The long 2014 political campaign whimpered to an end Wednesday as Republican Martha McSally claimed the last official victory in an Arizona congressional contest whose results were delayed six weeks by a required recount.
McSally entered the recount earlier this month with a 161-vote lead over Democratic incumbent
The 2nd Congressional District recount was ordered because fewer than 200 votes separated the two candidates out of more than 220,000 cast.
"We're grateful to everyone who devoted their time and resources, especially during the extended vote and recount processes, to get us over the finish line," McSally said in a statement posted on her campaign website that thanked Barber for his service. "With the results of the recount now official, we can move forward as one community to bring Southern Arizonans the strong representation they deserve."
Barber issued a statement on Facebook congratulating McSally and appearing to put to an end the court skirmishes that had preceded the recount.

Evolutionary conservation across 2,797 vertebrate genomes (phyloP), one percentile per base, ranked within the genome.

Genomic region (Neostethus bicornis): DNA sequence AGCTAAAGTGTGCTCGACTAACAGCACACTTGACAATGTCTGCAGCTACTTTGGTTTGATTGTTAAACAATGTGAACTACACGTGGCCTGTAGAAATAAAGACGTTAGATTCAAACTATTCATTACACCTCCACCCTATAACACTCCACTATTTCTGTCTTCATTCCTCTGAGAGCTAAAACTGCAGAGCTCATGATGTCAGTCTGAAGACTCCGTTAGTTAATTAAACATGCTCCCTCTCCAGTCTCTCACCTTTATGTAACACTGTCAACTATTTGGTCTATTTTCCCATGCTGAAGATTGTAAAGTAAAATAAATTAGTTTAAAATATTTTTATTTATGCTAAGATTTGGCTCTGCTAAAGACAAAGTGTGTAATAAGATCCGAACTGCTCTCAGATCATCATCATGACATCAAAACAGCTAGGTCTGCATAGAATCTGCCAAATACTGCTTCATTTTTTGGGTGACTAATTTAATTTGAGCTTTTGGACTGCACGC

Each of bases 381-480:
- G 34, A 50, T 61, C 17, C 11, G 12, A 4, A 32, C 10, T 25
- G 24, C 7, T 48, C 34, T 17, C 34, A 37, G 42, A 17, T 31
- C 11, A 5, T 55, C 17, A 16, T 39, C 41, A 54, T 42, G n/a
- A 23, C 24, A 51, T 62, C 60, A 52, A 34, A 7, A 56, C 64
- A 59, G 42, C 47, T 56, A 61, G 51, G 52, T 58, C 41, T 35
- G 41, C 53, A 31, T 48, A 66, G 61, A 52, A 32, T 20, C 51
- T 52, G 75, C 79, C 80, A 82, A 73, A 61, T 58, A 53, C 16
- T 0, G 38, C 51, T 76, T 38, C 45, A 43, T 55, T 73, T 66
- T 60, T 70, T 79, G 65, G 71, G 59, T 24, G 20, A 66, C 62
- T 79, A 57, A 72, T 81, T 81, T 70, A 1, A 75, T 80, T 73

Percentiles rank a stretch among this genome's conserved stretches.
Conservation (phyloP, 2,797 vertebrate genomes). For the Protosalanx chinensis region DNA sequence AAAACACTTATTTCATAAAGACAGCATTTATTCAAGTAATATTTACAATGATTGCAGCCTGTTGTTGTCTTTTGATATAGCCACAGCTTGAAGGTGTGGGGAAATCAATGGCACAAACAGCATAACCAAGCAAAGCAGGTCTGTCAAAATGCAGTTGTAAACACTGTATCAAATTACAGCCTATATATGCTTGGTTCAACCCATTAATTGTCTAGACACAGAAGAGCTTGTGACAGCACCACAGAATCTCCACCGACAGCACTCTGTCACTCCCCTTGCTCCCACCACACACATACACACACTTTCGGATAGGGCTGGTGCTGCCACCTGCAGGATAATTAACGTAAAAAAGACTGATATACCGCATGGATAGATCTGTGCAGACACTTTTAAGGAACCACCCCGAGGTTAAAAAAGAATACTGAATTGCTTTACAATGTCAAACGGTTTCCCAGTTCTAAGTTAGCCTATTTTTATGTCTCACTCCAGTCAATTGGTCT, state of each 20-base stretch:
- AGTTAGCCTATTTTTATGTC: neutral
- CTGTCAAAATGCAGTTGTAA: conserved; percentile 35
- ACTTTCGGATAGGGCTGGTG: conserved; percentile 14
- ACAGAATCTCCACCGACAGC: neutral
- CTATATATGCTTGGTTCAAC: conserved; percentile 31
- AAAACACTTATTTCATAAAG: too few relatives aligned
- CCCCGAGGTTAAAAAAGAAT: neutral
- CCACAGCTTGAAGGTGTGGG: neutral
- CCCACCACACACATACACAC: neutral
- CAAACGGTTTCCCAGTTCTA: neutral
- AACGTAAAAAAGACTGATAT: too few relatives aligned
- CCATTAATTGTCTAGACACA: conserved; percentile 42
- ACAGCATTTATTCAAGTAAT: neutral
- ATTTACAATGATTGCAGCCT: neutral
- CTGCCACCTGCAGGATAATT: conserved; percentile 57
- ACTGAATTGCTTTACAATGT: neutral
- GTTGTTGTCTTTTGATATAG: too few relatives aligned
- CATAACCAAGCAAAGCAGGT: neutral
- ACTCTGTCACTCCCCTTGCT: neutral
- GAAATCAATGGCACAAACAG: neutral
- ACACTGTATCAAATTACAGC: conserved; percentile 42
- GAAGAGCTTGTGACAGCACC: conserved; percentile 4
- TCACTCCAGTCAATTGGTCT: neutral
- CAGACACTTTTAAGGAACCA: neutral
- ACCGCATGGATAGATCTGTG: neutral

"This result is not the one we hoped for, but we take solace in having spoken out loud and clear for the principle that every legal vote should be counted," he said. "As in every election system, there are imperfections in ours, and we must work to correct them. When an election is as close as this one has been, we do our best to arrive at the correct result, and then accept it with respect for the voters."
Barber was an aide to Democratic Rep.
After his recovery and Giffords' resignation, Barber won the seat in a June 2012 special election. In the 2012 general election, when he narrowly defeated McSally, Barber benefited from a heavily Democratic electorate; this year, he was fighting a Republican surge.
After the narrow results, Barber and McSally’s teams tussled over the acceptability of contested ballots until the recount began. But McSally was treated like the victor before it was official: Last week, the 26-year Air Force veteran was appointed to the House Armed Services and Homeland Security committees. She will be sworn in, along with other members of
Barber allies had filed a federal suit demanding that state elections officials be forced to accept 133 disputed ballots, but the election results made those numbers moot, Arizona Secretary of State Ken Bennett noted in an interview.
"Even if all of those ballots went to Barber, 133 doesn't overcome 167," Bennett said.